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Showing posts with label listening comprehension. Show all posts

Posted 16th January, 2017 by Sue Partridge

Back in 2011, at a meeting of Dyslexia Positive we discussed the pros and cons of assessing readers when they read silently and when they read aloud.  Clearly these are two different processes.  The former may be the preferred mode of reading for competent readers, but not always for readers with dyslexia who may like an auditory feedback loop.  Reading aloud requires an additional skill in articulation on top of the regular reading skill.

The assessment issue comes when you want to measure reading speed and reading comprehension. Reading silently will almost certainly (though not invariably) be faster than reading aloud.  Reading comprehension depends on so much else, but the extra burden on working memory when articulating words to read aloud may skew the score.

Those of us who use the WRAT 4 sentence comprehension sub-test (with all of its flaws) to get a standardised score for reading comprehension will have observed some candidates reading silently and others aloud, with some readers using a mixed strategy. What bearing does this have on the score and its validity?

In an ideal world we would want to assess the reader with equivalent texts both silently and aloud and make a close comparison between the findings for the two.  Even better would be throw in a third passage to test listening comprehension and try to build up a full profile of the differences in performance. Against this is the very real threat of test fatigue.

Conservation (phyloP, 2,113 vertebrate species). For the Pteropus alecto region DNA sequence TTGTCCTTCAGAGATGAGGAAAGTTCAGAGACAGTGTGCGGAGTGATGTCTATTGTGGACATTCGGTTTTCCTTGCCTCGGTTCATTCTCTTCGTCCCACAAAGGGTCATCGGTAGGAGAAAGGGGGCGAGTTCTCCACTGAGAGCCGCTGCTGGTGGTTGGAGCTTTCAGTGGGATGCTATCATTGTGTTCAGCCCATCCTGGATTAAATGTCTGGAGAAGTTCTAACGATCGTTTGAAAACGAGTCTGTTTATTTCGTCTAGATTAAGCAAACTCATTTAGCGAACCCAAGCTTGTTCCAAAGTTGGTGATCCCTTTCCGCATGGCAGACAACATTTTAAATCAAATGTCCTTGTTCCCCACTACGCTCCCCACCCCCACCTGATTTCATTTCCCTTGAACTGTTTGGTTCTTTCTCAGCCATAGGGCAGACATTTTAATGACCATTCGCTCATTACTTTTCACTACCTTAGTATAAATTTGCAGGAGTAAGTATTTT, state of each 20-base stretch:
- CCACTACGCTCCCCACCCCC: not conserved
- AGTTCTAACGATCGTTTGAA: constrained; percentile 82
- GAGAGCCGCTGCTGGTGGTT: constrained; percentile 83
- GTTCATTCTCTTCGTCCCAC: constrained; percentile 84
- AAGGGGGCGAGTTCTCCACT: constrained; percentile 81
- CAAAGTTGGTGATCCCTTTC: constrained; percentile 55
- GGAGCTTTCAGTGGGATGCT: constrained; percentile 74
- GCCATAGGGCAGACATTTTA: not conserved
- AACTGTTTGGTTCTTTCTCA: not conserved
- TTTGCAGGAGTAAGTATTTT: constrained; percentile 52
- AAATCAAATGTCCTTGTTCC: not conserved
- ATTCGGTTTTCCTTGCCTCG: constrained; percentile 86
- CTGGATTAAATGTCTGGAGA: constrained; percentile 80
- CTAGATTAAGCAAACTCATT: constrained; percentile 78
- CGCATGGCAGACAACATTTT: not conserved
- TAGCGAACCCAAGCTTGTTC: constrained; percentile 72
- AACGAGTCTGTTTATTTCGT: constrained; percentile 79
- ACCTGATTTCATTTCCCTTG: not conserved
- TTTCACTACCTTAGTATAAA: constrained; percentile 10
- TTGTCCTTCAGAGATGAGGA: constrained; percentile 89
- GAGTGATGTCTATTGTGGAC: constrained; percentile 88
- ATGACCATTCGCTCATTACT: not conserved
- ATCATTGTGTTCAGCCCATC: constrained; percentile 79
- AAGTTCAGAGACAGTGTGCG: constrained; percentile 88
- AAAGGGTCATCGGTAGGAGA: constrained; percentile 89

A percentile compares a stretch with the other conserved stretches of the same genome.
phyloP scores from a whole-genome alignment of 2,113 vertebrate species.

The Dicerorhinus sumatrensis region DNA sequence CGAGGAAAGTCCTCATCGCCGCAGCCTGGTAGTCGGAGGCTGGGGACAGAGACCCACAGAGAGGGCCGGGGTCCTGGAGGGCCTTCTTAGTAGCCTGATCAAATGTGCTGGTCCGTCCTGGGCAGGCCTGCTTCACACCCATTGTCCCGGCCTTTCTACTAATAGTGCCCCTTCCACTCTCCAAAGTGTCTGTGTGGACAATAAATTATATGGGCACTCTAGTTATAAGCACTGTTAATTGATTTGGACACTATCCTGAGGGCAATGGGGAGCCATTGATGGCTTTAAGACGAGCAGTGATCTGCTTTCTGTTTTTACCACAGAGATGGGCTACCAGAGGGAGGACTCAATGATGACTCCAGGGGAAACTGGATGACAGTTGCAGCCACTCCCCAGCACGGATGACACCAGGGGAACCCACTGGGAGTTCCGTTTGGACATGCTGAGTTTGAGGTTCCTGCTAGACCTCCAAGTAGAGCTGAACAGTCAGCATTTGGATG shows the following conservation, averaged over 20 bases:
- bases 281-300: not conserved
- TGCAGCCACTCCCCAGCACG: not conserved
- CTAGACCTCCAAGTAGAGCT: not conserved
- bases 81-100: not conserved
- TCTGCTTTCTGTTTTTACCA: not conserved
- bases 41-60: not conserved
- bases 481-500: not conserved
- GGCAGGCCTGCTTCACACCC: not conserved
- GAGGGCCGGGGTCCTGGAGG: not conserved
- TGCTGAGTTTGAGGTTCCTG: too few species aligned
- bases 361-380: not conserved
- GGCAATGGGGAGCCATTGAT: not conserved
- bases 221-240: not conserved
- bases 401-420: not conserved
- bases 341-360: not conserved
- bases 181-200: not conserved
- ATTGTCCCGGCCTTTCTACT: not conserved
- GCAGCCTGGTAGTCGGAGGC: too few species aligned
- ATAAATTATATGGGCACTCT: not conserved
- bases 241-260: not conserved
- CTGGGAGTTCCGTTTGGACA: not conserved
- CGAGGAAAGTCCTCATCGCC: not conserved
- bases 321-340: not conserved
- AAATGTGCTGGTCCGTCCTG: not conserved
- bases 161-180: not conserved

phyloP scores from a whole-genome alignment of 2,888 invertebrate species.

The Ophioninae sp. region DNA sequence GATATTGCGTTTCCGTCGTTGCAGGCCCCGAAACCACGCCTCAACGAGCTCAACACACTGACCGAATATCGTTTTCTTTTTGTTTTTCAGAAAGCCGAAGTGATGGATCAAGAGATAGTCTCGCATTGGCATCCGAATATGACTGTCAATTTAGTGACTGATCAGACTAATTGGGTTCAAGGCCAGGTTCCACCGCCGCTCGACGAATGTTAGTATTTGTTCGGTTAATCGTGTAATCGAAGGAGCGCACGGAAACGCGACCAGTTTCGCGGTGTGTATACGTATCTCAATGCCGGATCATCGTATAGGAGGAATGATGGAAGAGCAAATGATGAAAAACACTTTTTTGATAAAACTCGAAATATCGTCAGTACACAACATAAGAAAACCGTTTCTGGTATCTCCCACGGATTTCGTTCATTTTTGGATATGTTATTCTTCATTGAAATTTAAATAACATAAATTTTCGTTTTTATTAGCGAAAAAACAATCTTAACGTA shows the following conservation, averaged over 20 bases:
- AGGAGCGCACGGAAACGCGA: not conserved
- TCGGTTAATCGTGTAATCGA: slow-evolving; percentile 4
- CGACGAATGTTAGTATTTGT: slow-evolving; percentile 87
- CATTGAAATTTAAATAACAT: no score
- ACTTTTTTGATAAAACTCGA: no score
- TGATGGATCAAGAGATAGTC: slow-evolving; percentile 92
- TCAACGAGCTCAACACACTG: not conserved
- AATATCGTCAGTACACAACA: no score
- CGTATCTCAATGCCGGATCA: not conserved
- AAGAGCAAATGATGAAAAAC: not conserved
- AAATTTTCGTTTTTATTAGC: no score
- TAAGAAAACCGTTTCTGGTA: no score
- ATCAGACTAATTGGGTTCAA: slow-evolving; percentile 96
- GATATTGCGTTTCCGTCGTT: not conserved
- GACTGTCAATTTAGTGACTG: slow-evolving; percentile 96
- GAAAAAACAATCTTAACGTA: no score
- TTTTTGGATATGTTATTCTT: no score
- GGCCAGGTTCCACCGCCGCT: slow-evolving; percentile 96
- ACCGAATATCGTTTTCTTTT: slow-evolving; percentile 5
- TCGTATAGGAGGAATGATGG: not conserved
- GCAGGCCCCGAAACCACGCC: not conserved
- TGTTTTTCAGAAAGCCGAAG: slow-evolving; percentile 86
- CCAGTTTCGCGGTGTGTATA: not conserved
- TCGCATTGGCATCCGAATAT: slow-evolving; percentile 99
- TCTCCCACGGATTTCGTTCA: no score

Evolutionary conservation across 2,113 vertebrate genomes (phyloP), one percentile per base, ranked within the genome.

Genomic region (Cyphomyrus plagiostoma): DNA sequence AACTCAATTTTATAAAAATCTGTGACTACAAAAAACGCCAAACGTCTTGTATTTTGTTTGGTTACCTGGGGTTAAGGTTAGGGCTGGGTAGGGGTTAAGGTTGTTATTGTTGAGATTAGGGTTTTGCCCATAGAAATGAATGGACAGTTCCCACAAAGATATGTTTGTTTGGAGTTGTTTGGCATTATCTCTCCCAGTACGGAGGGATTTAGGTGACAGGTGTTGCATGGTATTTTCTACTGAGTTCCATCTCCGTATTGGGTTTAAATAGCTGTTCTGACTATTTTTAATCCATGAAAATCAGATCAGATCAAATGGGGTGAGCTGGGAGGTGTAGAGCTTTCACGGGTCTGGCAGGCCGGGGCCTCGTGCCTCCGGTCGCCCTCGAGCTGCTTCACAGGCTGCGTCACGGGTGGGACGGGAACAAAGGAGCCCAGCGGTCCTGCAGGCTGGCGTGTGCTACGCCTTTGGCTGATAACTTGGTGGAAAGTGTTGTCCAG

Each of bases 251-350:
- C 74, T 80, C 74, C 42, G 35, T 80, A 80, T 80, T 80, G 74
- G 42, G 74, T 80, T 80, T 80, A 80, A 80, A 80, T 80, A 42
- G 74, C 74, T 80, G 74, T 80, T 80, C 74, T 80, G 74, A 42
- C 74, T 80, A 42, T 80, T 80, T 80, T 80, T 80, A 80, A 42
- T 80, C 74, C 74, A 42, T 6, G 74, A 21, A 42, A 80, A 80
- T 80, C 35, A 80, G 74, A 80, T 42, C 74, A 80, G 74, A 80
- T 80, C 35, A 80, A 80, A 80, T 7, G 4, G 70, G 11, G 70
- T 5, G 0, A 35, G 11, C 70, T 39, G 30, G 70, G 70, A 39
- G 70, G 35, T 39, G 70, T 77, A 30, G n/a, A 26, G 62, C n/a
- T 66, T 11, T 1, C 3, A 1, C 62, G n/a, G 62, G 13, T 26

Jocelyn from Dyslexia Positive observed that some readers think they have to read silently, because they have been taught that is the best way, even though they might not want to and it might not suit them.Yvonne liked getting the people she assessed to read silently, if they can, as it tells her about their potential for effective study.  Melanie used the Adult Reading Test (ART) for assessment, trying to get a sample of reading aloud and reading silently, but is really concerned about over-testing (the ART is particularly exhaustive and exhausting!).  Clearly you can’t do miscue analysis unless you hear the learner read aloud…

All of this argues for a more extended period of assessment and observation, so as to build up an extensive profile of reading ability, without the dangers of test stress.  With reading, it may be important for each learner to develop different strategies depending whether they want to speed read silently, read and recite (to their children or to hear a particular effect, say when appreciating poetry) or any other purpose.

This debate on assessment practice for reading is still relevant, although in 2017 there is more pressure to cram even more assessment tests into a diagnosis, and to explore co-occurring conditions as well as dyslexia. Something has to give!

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